Stiletto and wheels Stiletto title Sole to sole Stiletto

STILETTO – a high pointed HEEL on a woman’s shoe or a small dagger.

WHEELS – a medieval instrument of torture or a vehicle for personal mobility. title
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Enabled by Design is a:

‘recently established site, set up to share ideas about cool, well-designed equipment and products which people with disabilities like … hate …’

Good luck

Interested? Well, yes, I am. As would anyone be who has wondered why so much of the product offer available to those of us with ‘special needs’ is so incredibly poorly designed, expensive and ugly. It is easy to drone on about the reasons for this:

  • so much of the purchasing of such products is made, or authorized by, third parties - social services, the NHS, other therapists,
  • who clearly operate within tight budget constraints.
  • allowing little/no priority to aesthetics in decision-making, and,
  • who have a ‘one size fits all’ mentality towards functionality.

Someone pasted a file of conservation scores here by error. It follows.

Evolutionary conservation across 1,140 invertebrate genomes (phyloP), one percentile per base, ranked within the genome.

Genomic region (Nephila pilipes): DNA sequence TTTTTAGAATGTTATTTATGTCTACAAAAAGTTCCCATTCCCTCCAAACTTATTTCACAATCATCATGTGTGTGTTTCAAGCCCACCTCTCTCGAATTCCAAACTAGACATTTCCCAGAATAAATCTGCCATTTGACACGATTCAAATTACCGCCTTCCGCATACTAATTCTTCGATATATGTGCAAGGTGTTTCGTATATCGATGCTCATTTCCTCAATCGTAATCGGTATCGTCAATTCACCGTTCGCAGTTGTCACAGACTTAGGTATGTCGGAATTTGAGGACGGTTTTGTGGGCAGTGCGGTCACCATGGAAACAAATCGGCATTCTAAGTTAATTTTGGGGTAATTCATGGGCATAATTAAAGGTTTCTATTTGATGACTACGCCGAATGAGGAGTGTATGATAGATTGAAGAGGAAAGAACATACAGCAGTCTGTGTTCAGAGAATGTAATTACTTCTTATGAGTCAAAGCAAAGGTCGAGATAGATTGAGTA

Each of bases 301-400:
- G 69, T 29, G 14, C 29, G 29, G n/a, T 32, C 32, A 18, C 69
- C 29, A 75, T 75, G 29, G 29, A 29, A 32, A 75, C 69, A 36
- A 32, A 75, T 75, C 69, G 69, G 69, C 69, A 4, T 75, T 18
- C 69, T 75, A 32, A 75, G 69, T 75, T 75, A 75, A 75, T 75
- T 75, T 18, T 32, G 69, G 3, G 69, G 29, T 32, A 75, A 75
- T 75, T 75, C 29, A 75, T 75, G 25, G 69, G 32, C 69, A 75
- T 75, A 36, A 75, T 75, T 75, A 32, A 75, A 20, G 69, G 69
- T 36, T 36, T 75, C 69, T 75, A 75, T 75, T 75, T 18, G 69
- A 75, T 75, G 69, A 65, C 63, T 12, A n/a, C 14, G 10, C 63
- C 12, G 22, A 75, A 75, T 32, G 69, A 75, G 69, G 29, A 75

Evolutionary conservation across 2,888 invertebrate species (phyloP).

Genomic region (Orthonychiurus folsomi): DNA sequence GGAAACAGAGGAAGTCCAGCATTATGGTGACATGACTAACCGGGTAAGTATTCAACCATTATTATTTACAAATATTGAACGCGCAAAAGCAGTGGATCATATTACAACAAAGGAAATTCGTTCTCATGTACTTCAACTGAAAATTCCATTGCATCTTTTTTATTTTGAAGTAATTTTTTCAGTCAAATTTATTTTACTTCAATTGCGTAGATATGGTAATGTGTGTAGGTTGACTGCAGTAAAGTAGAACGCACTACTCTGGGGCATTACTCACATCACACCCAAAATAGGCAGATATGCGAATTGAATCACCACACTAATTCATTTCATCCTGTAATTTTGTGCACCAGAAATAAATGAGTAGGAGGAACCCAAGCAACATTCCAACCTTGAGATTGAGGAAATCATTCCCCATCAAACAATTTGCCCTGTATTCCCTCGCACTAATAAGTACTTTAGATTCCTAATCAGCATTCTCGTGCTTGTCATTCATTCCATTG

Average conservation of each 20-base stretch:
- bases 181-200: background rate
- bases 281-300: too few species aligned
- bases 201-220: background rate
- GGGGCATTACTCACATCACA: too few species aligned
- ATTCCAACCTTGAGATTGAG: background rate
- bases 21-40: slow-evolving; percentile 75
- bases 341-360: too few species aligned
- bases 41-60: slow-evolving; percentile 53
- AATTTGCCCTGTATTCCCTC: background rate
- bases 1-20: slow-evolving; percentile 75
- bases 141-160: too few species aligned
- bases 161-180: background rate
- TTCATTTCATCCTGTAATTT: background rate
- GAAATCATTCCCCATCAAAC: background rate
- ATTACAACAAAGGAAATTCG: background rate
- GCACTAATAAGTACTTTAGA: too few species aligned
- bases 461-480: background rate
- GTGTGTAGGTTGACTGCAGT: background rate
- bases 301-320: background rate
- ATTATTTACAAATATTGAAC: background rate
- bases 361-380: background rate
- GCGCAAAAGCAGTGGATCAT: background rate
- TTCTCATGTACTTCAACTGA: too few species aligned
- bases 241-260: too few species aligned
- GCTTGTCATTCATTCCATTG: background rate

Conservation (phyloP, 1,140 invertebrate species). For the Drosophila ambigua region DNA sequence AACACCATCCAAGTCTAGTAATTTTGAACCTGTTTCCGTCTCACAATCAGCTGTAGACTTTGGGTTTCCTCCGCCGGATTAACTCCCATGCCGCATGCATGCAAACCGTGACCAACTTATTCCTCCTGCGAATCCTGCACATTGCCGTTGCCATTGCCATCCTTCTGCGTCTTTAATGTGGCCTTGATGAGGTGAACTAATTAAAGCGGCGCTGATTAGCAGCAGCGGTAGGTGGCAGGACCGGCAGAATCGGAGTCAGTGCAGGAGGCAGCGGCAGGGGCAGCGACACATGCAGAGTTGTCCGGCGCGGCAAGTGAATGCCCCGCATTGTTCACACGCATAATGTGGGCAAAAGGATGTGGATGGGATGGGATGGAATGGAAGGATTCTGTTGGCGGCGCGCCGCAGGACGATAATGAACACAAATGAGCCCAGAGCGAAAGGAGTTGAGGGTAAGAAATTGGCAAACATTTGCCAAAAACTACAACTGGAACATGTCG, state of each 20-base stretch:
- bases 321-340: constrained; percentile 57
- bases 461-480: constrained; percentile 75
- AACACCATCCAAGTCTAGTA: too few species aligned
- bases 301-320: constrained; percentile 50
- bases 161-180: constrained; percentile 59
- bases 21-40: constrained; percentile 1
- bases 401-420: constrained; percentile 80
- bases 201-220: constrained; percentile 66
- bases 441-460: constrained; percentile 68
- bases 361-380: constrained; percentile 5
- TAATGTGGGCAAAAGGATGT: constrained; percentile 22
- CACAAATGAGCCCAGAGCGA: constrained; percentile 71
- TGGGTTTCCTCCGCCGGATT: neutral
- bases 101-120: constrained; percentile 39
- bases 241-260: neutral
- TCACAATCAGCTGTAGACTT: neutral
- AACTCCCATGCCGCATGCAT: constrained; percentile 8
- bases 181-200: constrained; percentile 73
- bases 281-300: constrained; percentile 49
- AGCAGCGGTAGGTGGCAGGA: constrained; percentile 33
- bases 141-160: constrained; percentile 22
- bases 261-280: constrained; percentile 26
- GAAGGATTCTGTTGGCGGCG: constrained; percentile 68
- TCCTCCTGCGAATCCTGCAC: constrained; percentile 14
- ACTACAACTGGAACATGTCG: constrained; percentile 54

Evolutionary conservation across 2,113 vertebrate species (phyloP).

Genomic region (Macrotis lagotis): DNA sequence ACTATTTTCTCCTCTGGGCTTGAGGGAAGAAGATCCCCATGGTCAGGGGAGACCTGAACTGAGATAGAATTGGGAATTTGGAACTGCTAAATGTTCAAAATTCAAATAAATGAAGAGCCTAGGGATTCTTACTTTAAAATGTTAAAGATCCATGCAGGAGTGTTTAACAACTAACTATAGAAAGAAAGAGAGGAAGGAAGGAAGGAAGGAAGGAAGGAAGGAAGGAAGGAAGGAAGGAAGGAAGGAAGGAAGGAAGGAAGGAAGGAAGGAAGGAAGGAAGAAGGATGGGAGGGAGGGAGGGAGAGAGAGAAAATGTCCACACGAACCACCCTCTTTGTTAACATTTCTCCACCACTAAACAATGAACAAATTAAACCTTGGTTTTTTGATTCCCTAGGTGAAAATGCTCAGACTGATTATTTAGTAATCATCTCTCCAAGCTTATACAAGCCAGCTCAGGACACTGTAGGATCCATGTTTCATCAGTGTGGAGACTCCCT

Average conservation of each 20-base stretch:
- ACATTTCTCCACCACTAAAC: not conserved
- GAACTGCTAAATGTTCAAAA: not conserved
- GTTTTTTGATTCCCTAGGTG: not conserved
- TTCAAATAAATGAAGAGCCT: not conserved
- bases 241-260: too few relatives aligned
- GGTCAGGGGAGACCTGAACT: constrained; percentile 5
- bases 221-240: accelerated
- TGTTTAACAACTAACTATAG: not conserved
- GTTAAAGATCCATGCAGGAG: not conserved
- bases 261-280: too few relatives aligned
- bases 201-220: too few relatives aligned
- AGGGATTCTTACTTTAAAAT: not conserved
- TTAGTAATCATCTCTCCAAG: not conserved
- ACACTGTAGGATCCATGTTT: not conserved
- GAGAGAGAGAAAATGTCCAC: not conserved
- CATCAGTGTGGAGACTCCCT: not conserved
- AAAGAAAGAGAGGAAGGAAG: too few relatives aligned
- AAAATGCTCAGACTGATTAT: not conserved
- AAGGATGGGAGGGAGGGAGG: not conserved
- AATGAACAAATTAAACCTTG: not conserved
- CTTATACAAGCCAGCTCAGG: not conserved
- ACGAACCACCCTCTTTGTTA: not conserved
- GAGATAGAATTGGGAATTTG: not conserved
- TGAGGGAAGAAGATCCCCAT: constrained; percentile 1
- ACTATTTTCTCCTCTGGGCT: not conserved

A wheelchair is a wheelchair, right? So, even if your hands and arms do not function, you get a self propelling wheelchair because ‘that’s what they do’ and probably in purple with yellow spots because …why would you care about the colour?!

Sadly, many users put up with shortcomings in service and product because we need public service financing; we are in shock at what has happened to us; this is an unfamiliar market to us; and we are unsure of our own needs and what is available.

There is little impetus for change from large manufacturers who are used to dealing with bureaucratic public services and not personally demanding private consumers. This means that, currently, two sets of people, neither the ultimate user, decide what users will get and at what cost...not a great recipe for producing functional, well-designed equipment at a competitive price appropriate to each individual!

Given the existence of the monopolistic public services, the private consumer market in disability products is, relatively, small in the UK and has little influence over the product offer.  Where good quality, well designed products are offered, prices tend to be very high as there is little/no competition between manufacturers for such low-volume, product differentiated and, in their view, more difficult business. I cannot describe how shocked I was to discover that a really good comfortable wheelchair, not available with public service financing, retails at up to £15k or more; a WAV, with a base car cost of £20k, may retail at over £43k in its adapted condition!

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